Fascinating insight into callisthenics training. Maybe Charles Atlas was onto something after all! Advertisements
Picture the scene. It’s 1911 and famed Wrestler George Hackenschmidt has finally retired from the squared circle. Looking forward to a life of relaxation and leisure, the man from Estonia grants you the privilege of an interview. In his strength and wrestling career, Hackenschmidt has popularised the Bear Hug, the Hack Squat and even set a world record in the Bench Press. His athletic exploits have dazzled crowds around the world for years. So when you sit down with him to talk training, a nervousness enters your body. The ‘Russian Lion’ is known for taking no prisoners.
Q] You have your first question lined up. Nervously you look George in the eye and timidly ask how to become strong like him…
Puffing out his chest, Hackenschmidt bellows out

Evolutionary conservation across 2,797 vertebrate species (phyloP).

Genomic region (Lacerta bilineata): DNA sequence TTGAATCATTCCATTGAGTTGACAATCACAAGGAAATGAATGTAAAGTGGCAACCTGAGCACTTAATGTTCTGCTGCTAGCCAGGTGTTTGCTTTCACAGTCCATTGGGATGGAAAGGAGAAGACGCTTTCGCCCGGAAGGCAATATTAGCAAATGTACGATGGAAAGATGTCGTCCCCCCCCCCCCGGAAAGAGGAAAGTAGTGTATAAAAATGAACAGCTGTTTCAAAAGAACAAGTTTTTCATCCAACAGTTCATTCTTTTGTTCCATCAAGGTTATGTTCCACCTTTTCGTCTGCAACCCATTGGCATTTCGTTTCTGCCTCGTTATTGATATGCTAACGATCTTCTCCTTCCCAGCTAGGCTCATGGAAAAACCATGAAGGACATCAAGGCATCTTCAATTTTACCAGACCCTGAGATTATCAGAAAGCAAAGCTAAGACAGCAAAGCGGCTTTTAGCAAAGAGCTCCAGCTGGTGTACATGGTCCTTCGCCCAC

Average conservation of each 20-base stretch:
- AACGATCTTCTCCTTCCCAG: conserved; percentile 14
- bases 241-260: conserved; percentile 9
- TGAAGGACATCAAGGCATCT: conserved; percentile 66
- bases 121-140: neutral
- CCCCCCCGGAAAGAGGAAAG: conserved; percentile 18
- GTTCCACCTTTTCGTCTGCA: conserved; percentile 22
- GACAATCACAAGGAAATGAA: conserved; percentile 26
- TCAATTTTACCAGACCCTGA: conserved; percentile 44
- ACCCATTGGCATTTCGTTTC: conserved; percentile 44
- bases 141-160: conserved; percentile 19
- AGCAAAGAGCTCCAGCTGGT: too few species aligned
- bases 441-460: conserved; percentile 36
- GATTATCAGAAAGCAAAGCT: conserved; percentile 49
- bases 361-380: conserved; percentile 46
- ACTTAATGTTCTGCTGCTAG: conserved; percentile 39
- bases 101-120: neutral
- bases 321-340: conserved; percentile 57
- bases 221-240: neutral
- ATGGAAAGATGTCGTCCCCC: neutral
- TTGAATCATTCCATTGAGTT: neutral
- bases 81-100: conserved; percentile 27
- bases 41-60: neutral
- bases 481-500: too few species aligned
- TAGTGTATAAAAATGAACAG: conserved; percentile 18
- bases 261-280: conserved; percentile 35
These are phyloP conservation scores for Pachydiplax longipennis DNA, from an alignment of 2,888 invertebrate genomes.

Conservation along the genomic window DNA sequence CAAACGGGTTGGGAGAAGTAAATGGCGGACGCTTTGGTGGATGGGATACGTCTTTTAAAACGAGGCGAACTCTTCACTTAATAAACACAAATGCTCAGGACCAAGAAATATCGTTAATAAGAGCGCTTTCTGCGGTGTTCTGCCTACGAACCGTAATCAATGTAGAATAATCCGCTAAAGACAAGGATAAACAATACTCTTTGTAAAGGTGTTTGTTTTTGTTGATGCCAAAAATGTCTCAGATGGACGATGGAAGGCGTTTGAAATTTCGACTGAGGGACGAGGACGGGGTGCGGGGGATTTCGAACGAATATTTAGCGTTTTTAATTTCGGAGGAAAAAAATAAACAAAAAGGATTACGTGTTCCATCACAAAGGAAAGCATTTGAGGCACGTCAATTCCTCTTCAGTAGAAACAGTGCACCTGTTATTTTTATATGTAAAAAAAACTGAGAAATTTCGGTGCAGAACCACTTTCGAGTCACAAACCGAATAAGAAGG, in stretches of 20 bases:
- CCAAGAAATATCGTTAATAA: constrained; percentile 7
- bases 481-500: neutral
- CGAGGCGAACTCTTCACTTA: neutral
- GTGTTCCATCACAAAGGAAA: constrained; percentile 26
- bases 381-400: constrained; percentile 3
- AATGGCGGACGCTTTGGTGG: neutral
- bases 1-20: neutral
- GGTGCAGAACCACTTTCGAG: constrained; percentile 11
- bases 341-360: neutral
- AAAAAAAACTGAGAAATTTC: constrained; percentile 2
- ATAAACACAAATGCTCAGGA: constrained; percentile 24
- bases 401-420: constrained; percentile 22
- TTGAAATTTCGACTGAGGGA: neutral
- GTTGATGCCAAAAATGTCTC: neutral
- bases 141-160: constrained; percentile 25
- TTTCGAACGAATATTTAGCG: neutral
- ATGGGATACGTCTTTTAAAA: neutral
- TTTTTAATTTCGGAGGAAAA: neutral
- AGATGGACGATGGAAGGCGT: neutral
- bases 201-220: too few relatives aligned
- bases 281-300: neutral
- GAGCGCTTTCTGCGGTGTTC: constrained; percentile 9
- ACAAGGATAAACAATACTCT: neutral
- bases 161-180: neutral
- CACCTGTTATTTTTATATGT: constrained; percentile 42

“It is only by exercising with heavy weights that any man can hope to develop really great strength.”
When people think of the father of modern day Bodybuilding, Eugene Sandow is the name that comes to mind. Without denying the incredible work done by Sandow in the spreading of physical culture, to speak of a ‘father’ of bodybuilding does a great disservice to the men and women who preceded Sandow. One such man is Ludwig Durlacher or Louis Attila, the man who discovered Sandow. Today at Physical Culture Study we are going to examine the life of ‘Professor Attila’ and ask why his name has largely disappeared from popular physical culture narratives.
Free Weights or Machines? Cardio or Weight Training? TRX or Crossfit? These days the fitness enthusiast seems to be bombarded with a wealth of choices to keep themselves fit and agile. Training systems may seem relatively benign and a matter of personal choice, but scholars often raises uncomfortable questions about why people do what they do.